It’s November, and I’ve just spotted the first snowflakes of the season. I’ve been reflecting on my upcoming birthday, especially because this year is a milestone year. I won’t tell you the number, but I’ll share that I’ve reached the point in my life at which I sit in the middle of multiple generations including my aging father, five adult kids, and several grandchildren.
I see the hopes and dreams of each generation, along with the many challenges they face, and I find myself thinking about the seasons of our lives and how United Way of Northwest Vermont supports people of all ages, in every season.
For example, as my husband and I welcomed my dad into our home, we needed help to meet the needs of a brilliant and engaging older person with decreased mobility and sight loss. Non-profits like Age Well, a United Way funded partner, gave us the support and direction we needed.
One of my kids is a new nurse and trying to build a financially stable future. When I couldn’t figure out how to help her navigate the confusing student loan repayment process, a resource coordinator from United Way’s Working Bridges program jumped in.
And, while I am optimistic about the opportunities that my grandkids and their friends will see in their lifetimes, I see the growing mental health and substance misuse challenges that so many of our younger folks are faced with.
United Way’s Mental Health Initiative is bringing people and organizations together across the region, like Northwestern Counseling and Support Services, to improve timely access to mental health services for all ages in a system where the need exceeds the current capacity to provide support. This initiative is working to reduce stigma, strengthen suicide prevention resources, find solutions to workforce challenges, and is supporting projects focused on youth mental health such as stand-alone therapy pods in schools so students have a private space to meet with a therapist during school hours.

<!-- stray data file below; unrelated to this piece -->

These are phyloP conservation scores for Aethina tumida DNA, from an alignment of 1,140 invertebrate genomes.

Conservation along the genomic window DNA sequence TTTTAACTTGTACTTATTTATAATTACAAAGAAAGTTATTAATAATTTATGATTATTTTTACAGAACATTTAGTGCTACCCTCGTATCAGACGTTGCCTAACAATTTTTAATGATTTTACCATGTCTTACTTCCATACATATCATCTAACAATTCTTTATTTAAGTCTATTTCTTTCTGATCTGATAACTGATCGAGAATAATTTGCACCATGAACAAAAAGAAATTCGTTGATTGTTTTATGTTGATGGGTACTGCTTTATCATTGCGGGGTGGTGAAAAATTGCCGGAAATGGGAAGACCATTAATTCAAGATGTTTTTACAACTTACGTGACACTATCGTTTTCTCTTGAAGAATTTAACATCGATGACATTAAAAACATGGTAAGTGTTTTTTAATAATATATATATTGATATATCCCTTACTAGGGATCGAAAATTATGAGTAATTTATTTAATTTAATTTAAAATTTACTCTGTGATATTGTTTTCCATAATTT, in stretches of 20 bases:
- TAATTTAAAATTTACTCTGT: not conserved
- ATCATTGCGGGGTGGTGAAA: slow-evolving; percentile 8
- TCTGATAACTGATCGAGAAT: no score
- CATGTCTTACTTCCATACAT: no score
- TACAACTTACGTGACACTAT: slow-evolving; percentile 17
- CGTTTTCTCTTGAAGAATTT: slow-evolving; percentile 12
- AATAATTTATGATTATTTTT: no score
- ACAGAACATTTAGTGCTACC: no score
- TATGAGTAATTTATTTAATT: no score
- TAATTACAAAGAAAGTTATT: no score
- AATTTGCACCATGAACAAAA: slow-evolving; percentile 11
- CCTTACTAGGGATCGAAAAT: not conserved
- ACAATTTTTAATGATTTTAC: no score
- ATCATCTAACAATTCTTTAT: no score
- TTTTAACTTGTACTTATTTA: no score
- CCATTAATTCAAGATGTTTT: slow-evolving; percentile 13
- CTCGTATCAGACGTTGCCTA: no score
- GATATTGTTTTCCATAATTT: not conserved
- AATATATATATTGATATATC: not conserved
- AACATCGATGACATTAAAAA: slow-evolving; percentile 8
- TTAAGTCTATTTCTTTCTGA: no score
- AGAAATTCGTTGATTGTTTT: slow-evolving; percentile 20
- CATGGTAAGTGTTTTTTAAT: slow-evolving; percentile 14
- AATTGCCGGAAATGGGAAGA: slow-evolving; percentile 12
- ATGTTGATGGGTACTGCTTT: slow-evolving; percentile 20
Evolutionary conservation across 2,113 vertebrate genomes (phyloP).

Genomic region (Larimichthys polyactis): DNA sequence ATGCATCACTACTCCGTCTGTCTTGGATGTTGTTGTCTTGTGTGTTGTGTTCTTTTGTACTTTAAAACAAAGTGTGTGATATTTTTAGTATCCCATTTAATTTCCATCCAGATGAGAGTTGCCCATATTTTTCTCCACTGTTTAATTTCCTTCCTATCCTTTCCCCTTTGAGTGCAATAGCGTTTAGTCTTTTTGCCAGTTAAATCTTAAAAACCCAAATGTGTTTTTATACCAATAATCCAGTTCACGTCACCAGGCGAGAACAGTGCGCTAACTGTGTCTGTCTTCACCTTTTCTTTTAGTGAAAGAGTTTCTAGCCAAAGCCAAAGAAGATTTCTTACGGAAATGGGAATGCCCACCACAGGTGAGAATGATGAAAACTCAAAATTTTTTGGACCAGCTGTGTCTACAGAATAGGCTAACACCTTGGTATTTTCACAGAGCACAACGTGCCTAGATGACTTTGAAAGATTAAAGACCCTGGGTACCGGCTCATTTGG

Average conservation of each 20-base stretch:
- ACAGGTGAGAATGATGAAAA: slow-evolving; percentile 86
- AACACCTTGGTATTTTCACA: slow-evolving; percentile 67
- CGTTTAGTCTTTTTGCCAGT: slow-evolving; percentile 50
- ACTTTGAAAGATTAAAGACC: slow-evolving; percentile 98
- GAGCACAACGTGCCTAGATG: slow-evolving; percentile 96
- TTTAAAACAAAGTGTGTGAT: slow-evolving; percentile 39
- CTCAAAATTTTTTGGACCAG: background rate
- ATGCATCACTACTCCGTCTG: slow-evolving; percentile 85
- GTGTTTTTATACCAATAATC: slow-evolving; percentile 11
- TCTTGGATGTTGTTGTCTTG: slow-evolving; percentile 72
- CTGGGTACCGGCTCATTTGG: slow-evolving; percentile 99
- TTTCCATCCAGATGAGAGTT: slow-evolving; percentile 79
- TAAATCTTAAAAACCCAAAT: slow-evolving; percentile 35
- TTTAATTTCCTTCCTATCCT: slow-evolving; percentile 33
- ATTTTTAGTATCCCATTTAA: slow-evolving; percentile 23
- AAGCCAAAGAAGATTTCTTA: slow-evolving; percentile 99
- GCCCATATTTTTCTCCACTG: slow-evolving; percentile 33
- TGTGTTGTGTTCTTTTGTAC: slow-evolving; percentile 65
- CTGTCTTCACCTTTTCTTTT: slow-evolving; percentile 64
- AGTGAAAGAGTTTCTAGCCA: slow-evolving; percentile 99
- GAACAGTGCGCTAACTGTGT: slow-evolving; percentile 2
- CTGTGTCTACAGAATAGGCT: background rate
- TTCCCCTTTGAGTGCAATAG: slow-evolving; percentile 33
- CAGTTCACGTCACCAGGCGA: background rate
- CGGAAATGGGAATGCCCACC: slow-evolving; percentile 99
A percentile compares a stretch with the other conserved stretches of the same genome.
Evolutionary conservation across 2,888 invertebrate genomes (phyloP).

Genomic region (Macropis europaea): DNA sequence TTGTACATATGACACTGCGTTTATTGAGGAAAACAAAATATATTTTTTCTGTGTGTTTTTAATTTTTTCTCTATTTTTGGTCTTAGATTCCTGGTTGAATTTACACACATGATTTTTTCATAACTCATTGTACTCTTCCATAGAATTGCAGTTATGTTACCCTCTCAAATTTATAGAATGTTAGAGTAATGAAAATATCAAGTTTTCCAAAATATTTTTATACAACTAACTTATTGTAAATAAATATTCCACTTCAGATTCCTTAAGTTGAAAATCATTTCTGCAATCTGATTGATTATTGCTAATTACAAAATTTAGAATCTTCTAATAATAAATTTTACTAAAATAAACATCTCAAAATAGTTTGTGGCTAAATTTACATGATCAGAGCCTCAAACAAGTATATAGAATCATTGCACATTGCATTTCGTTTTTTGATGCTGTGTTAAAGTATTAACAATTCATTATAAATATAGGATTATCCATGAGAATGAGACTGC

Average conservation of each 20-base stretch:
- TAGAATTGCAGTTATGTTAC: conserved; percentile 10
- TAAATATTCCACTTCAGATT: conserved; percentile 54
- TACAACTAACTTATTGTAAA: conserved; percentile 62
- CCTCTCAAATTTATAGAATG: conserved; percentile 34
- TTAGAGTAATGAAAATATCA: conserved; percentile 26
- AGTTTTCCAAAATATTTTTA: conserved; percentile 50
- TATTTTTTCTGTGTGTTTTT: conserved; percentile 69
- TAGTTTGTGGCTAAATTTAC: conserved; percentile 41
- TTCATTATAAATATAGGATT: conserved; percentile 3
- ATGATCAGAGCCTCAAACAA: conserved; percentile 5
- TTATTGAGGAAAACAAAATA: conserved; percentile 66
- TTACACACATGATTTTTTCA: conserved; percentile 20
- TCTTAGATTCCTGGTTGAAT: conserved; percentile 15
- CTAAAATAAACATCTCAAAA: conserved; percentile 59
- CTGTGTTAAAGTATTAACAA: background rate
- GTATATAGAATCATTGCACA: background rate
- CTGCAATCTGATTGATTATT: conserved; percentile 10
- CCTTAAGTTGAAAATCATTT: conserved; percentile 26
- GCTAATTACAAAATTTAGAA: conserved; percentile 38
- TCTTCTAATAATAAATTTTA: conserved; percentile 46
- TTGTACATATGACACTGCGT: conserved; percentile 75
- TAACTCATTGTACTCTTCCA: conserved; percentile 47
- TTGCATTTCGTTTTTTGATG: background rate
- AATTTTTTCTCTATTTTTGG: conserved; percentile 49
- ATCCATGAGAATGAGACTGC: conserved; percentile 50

Through the Northwest Vermont Prevention Network, we are working with partners to reduce substance misuse and help people of all ages access the resources and supportive relationships they need to live healthy, purpose-driven lives and we’ve made grants to support programs in Franklin County at the Swanton Recreation Department, Sheldon Middle School, Georgia Public Library, and the Northeast Supervisory Union.
United Way is here for Vermonters across the lifespan. We partner with local programs that take a multi-generational approach to supporting individuals and families like Spectrum, Martha’s Kitchen, Turning Point, Tim’s House, and Voices Against Violence to name a few. We also run our own Foster Grandparent Program which enhances social connections for older Vermonters while enriching the lives of local children who need extra help to succeed in school and we fund Franklin County Caring Communities to support more mentorship opportunities in our area.
As I finish another trip around the sun, this is one lesson that I’ve learned: We all have times in our lives when we need help, and times when we can give help. And, I have seen first-hand how our community rallies to help those in need. We can do so much more when we work together.
That’s why I’m passionate about the work that United Way of Northwest Vermont does.
We’re a community-led organization. We make real change by focusing on the unmet needs most important to—and told to us by—our community. Through the generosity of caring community members and local businesses, we raise resources, mobilize volunteers, and bring community members together to advance local solutions that make a difference in the lives of our friends and neighbors.
At every age, in every season, United Way is here. But we can’t do this work alone. Our work is powered by local people who are committed to supporting the vitality and resiliency of our community. From donations to volunteer hours, when we invest in our community today, we help to ensure that support will be available when needed.
If you need help, please dial 2-1-1, a statewide, confidential information and referral service to be connected to the organizations that can provide support. And, if you are experiencing a mental health or substance misuse crisis, dial 9-8-8 for 24/7 connection to confidential support from local counselors and mental health professionals.
A longtime St. Albans resident and former mayor, Gamache has dedicated her career to supporting mission-driven organizations in Vermont. She is currently part of the senior leadership team at United Way of Northwest Vermont and serves on several nonprofit boards.